London Town was situated near the Chesapeake Bay. It was surrounded by prime rich soil in the colonial period, on which planters grew many crops, especially the profitable tobacco, as well as other export crops such as hemp, flax, and wheat.  And people grew crops for local consumption, from corn and squash to many green vegetables and fruits. Because export and trade was so important, most cities and towns throughout history were built along waterways, and London Town was no different.

What might have been the advantages or disadvantages of this location for London Town's residents?

To help you better understand life in colonial London Town, you will be introduced to several children, including young Mehitable, James, Thomas, and Larkin. They lived and worked in their family's ordinary in 1709. Then you will meet Hannah and her family, who lived at London Town in 1739. For a time, Hannah's father was very successful and wealthy and the family enjoyed a comfortable life. Finally, you will meet Jacob, a boy enslaved by the Brown family in 1762. The Browns lived in a large, brick tavern that still stands in London Town. As you read the stories based on these children who once lived in London Town, think about how and why their lives were similar and different from each other's and from your own.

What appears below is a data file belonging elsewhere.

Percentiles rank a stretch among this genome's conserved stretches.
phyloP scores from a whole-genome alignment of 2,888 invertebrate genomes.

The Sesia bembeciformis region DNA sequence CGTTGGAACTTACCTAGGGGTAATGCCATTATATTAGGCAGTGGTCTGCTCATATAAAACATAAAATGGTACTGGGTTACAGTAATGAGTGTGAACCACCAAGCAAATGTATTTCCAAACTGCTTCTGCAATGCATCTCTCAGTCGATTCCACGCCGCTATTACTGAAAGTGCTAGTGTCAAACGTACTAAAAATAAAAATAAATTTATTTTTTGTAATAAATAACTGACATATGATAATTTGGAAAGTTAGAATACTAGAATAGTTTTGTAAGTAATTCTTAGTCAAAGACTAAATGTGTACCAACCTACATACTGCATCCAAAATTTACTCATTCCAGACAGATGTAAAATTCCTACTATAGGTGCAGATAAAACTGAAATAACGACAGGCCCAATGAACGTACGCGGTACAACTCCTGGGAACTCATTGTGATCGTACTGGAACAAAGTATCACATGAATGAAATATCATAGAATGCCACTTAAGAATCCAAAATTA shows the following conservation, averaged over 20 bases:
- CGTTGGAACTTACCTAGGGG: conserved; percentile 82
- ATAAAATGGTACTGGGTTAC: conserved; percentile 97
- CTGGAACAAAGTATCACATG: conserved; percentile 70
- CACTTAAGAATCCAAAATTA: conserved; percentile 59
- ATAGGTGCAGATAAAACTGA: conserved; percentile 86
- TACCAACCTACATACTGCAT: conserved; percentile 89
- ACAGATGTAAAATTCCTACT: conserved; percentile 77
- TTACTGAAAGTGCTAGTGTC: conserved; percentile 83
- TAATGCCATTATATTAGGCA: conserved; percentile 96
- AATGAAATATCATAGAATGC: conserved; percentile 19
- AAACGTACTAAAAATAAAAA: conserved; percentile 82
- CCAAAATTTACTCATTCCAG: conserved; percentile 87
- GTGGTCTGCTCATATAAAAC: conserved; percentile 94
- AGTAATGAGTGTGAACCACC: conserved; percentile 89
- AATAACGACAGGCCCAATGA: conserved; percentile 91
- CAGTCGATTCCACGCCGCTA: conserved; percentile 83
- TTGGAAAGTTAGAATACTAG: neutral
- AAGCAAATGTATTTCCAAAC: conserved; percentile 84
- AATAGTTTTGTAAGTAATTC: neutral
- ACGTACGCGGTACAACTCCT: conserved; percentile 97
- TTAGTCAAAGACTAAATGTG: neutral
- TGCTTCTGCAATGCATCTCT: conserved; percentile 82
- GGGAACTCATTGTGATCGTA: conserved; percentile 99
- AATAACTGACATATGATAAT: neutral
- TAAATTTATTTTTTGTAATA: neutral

1785 Map - London Town in Yellow (click on map to zoom in and out)
The Filson Historical Society

This project was developed through a Teaching American History Grant partnership between Anne Arundel County Public Schools, the Center for History Education at the University of Maryland, Baltimore County (UMBC) and Historic London Town and Gardens.